Bioplastic offers disposability amid India’s plastic bans


In Nagpur, India, chemical engineer Poonam Dixit has launched EnsaBio, a bioplastic made from vegetable starch and other renewable materials that can be used to package food.

“We have used locally available corn starch to manufacture EnsaBio,” Dixit tells Times of India. “Local farmers, even in dry belt, can take use produce of this variety of corns. Apart from it, vegetable, potato and starch extracted from various tropical palm stems can also be used.”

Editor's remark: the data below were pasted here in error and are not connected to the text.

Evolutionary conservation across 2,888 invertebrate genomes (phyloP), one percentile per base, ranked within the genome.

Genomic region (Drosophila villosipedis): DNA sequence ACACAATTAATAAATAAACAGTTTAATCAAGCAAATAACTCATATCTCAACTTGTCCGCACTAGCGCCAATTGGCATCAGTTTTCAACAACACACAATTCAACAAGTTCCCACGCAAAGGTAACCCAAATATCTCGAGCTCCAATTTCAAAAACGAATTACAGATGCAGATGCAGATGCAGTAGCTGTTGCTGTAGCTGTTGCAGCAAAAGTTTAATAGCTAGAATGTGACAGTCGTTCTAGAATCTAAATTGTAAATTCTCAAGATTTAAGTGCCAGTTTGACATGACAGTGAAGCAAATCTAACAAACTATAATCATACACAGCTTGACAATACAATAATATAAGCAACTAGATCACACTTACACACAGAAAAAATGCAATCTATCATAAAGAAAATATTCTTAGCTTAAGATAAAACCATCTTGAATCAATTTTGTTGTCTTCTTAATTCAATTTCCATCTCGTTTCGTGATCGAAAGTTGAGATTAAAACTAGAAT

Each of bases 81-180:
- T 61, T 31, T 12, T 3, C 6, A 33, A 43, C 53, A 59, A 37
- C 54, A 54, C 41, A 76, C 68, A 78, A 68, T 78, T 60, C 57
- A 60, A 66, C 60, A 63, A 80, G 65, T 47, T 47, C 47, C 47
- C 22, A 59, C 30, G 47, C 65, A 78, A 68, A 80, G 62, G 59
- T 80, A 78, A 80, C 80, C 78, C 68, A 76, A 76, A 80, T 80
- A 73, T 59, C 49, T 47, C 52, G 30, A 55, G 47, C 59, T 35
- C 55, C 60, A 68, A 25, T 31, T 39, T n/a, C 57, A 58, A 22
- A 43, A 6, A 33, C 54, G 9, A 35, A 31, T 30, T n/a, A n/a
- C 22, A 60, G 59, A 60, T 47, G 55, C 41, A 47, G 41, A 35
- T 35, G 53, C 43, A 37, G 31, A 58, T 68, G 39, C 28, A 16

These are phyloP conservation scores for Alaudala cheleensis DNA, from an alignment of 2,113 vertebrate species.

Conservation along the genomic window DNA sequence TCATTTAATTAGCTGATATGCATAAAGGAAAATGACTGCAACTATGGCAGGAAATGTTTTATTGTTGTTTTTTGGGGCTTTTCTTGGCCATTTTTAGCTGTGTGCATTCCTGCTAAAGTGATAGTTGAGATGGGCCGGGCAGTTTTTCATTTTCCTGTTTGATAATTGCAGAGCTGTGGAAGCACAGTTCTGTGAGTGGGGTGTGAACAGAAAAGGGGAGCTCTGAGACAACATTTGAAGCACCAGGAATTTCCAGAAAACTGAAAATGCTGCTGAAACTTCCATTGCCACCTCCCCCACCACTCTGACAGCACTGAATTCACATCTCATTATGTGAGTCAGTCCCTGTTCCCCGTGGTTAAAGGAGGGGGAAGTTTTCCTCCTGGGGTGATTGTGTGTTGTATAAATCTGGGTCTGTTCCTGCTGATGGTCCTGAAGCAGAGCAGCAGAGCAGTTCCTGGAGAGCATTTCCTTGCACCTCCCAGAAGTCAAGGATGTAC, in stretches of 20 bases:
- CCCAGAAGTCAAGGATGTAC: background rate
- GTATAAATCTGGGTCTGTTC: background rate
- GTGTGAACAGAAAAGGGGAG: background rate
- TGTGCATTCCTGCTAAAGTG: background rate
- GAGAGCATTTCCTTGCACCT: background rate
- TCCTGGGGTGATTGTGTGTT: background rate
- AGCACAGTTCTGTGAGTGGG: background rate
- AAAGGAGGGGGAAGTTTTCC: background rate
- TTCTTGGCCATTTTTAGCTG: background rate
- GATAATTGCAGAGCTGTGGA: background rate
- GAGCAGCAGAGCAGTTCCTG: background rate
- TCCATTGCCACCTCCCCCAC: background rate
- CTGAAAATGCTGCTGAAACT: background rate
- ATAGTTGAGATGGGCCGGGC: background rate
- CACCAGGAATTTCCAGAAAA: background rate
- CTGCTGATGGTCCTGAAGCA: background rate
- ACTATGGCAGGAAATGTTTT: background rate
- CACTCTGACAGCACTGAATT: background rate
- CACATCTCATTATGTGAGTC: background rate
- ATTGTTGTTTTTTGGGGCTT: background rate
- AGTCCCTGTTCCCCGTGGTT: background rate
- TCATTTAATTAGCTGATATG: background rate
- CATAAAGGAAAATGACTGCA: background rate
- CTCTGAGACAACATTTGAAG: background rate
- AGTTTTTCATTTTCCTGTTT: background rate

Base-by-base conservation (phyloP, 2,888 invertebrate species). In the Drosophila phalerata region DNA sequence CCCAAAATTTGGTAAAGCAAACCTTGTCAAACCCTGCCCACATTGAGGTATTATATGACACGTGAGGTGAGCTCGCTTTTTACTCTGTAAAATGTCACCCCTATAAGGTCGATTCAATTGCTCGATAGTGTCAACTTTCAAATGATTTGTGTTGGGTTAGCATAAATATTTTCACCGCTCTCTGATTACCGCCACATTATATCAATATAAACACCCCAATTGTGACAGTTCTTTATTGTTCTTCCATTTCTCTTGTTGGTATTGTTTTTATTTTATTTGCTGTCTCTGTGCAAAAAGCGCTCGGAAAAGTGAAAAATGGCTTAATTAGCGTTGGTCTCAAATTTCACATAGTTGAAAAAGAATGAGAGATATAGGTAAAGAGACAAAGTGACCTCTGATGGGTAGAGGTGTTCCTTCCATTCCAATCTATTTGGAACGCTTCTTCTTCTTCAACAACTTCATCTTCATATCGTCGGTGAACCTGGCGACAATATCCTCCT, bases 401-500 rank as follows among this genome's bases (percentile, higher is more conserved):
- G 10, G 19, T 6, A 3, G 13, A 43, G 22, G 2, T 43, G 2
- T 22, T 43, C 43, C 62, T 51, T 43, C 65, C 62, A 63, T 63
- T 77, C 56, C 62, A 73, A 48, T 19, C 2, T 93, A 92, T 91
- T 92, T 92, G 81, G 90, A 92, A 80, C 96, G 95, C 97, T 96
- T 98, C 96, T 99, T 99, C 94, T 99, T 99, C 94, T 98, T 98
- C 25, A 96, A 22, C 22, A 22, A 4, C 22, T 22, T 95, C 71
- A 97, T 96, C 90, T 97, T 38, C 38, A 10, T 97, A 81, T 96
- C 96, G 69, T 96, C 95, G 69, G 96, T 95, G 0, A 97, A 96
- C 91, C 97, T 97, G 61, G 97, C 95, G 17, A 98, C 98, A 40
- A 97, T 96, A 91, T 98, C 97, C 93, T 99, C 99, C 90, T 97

She says she at first struggled to find thermoformers willing to use the material. But ultimately it was found that EnsaBio could be used to make items such as disposable plates without modifying equipment.

Dhawal Poddar said his company, Mahamaya Agro Industries, had stopped manufacturing disposable plates because of local plastic bans. “But [EnsaBio] gave us another chance to bring something eco-friendly,” he says. “The granule required lower production temperatures, which also saved electricity. We are confident about this formulation.”